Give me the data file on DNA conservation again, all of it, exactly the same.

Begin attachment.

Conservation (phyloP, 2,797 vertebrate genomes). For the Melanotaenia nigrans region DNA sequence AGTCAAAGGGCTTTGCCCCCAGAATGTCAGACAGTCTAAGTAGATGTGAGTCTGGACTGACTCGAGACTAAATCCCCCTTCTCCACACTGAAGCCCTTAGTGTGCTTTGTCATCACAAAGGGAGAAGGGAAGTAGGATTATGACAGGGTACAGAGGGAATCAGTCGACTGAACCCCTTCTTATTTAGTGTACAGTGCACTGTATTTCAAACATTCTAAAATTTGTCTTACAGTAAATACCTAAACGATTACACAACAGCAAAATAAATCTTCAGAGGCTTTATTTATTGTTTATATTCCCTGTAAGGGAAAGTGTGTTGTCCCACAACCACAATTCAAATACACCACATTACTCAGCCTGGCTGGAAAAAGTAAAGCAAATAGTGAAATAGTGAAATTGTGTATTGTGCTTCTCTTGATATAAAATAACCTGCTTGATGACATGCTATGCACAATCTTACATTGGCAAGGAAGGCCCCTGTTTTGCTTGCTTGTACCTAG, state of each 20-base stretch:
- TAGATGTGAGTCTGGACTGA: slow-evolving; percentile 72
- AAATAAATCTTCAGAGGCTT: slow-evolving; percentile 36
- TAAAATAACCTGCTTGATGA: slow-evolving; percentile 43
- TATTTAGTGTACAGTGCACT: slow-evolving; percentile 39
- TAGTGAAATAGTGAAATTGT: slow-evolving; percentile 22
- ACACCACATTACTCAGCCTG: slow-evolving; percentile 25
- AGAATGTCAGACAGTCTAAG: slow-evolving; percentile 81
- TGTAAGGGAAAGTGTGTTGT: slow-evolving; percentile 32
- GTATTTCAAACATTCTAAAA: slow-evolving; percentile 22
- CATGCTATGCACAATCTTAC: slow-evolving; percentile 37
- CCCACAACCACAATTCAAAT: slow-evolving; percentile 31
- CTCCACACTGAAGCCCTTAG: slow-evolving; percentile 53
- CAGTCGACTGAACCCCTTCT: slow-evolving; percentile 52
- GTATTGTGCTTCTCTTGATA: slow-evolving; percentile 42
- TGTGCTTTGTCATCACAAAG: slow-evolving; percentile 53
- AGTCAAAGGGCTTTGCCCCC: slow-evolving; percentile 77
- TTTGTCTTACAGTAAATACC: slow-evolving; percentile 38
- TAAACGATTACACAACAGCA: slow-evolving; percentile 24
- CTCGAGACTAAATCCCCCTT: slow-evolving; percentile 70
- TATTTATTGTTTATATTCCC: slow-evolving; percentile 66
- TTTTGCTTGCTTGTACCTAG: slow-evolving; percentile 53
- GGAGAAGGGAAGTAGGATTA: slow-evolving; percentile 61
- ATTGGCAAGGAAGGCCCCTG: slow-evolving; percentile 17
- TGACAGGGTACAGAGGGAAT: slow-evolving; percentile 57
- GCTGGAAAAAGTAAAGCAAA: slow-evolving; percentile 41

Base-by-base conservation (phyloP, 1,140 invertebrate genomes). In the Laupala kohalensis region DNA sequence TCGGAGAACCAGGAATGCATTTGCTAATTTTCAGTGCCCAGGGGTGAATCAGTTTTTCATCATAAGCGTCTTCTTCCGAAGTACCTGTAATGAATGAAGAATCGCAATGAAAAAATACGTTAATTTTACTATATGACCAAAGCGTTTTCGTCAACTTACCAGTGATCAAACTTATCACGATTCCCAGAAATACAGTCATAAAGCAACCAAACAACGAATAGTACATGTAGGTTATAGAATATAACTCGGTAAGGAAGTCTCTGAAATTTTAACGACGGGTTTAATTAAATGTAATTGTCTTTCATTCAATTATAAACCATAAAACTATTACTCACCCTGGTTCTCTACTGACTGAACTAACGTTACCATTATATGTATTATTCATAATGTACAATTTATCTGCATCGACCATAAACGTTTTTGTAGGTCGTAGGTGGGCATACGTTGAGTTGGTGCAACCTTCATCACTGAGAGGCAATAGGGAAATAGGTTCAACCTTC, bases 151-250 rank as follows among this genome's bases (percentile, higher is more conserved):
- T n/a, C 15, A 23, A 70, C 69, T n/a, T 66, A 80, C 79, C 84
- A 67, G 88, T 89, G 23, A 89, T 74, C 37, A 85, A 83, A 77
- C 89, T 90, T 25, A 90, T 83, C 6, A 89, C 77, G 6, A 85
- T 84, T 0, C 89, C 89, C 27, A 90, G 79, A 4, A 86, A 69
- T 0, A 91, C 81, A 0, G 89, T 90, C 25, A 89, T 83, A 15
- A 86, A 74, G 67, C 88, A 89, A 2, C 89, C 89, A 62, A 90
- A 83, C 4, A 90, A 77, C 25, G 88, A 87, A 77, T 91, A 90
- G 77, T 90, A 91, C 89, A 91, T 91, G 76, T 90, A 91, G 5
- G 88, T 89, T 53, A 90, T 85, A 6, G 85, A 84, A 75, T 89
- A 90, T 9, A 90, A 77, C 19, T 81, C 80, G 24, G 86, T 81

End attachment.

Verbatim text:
Conservation (phyloP, 2,797 vertebrate genomes). For the Melanotaenia nigrans region DNA sequence AGTCAAAGGGCTTTGCCCCCAGAATGTCAGACAGTCTAAGTAGATGTGAGTCTGGACTGACTCGAGACTAAATCCCCCTTCTCCACACTGAAGCCCTTAGTGTGCTTTGTCATCACAAAGGGAGAAGGGAAGTAGGATTATGACAGGGTACAGAGGGAATCAGTCGACTGAACCCCTTCTTATTTAGTGTACAGTGCACTGTATTTCAAACATTCTAAAATTTGTCTTACAGTAAATACCTAAACGATTACACAACAGCAAAATAAATCTTCAGAGGCTTTATTTATTGTTTATATTCCCTGTAAGGGAAAGTGTGTTGTCCCACAACCACAATTCAAATACACCACATTACTCAGCCTGGCTGGAAAAAGTAAAGCAAATAGTGAAATAGTGAAATTGTGTATTGTGCTTCTCTTGATATAAAATAACCTGCTTGATGACATGCTATGCACAATCTTACATTGGCAAGGAAGGCCCCTGTTTTGCTTGCTTGTACCTAG, state of each 20-base stretch:
- TAGATGTGAGTCTGGACTGA: slow-evolving; percentile 72
- AAATAAATCTTCAGAGGCTT: slow-evolving; percentile 36
- TAAAATAACCTGCTTGATGA: slow-evolving; percentile 43
- TATTTAGTGTACAGTGCACT: slow-evolving; percentile 39
- TAGTGAAATAGTGAAATTGT: slow-evolving; percentile 22
- ACACCACATTACTCAGCCTG: slow-evolving; percentile 25
- AGAATGTCAGACAGTCTAAG: slow-evolving; percentile 81
- TGTAAGGGAAAGTGTGTTGT: slow-evolving; percentile 32
- GTATTTCAAACATTCTAAAA: slow-evolving; percentile 22
- CATGCTATGCACAATCTTAC: slow-evolving; percentile 37
- CCCACAACCACAATTCAAAT: slow-evolving; percentile 31
- CTCCACACTGAAGCCCTTAG: slow-evolving; percentile 53
- CAGTCGACTGAACCCCTTCT: slow-evolving; percentile 52
- GTATTGTGCTTCTCTTGATA: slow-evolving; percentile 42
- TGTGCTTTGTCATCACAAAG: slow-evolving; percentile 53
- AGTCAAAGGGCTTTGCCCCC: slow-evolving; percentile 77
- TTTGTCTTACAGTAAATACC: slow-evolving; percentile 38
- TAAACGATTACACAACAGCA: slow-evolving; percentile 24
- CTCGAGACTAAATCCCCCTT: slow-evolving; percentile 70
- TATTTATTGTTTATATTCCC: slow-evolving; percentile 66
- TTTTGCTTGCTTGTACCTAG: slow-evolving; percentile 53
- GGAGAAGGGAAGTAGGATTA: slow-evolving; percentile 61
- ATTGGCAAGGAAGGCCCCTG: slow-evolving; percentile 17
- TGACAGGGTACAGAGGGAAT: slow-evolving; percentile 57
- GCTGGAAAAAGTAAAGCAAA: slow-evolving; percentile 41

Base-by-base conservation (phyloP, 1,140 invertebrate genomes). In the Laupala kohalensis region DNA sequence TCGGAGAACCAGGAATGCATTTGCTAATTTTCAGTGCCCAGGGGTGAATCAGTTTTTCATCATAAGCGTCTTCTTCCGAAGTACCTGTAATGAATGAAGAATCGCAATGAAAAAATACGTTAATTTTACTATATGACCAAAGCGTTTTCGTCAACTTACCAGTGATCAAACTTATCACGATTCCCAGAAATACAGTCATAAAGCAACCAAACAACGAATAGTACATGTAGGTTATAGAATATAACTCGGTAAGGAAGTCTCTGAAATTTTAACGACGGGTTTAATTAAATGTAATTGTCTTTCATTCAATTATAAACCATAAAACTATTACTCACCCTGGTTCTCTACTGACTGAACTAACGTTACCATTATATGTATTATTCATAATGTACAATTTATCTGCATCGACCATAAACGTTTTTGTAGGTCGTAGGTGGGCATACGTTGAGTTGGTGCAACCTTCATCACTGAGAGGCAATAGGGAAATAGGTTCAACCTTC, bases 151-250 rank as follows among this genome's bases (percentile, higher is more conserved):
- T n/a, C 15, A 23, A 70, C 69, T n/a, T 66, A 80, C 79, C 84
- A 67, G 88, T 89, G 23, A 89, T 74, C 37, A 85, A 83, A 77
- C 89, T 90, T 25, A 90, T 83, C 6, A 89, C 77, G 6, A 85
- T 84, T 0, C 89, C 89, C 27, A 90, G 79, A 4, A 86, A 69
- T 0, A 91, C 81, A 0, G 89, T 90, C 25, A 89, T 83, A 15
- A 86, A 74, G 67, C 88, A 89, A 2, C 89, C 89, A 62, A 90
- A 83, C 4, A 90, A 77, C 25, G 88, A 87, A 77, T 91, A 90
- G 77, T 90, A 91, C 89, A 91, T 91, G 76, T 90, A 91, G 5
- G 88, T 89, T 53, A 90, T 85, A 6, G 85, A 84, A 75, T 89
- A 90, T 9, A 90, A 77, C 19, T 81, C 80, G 24, G 86, T 81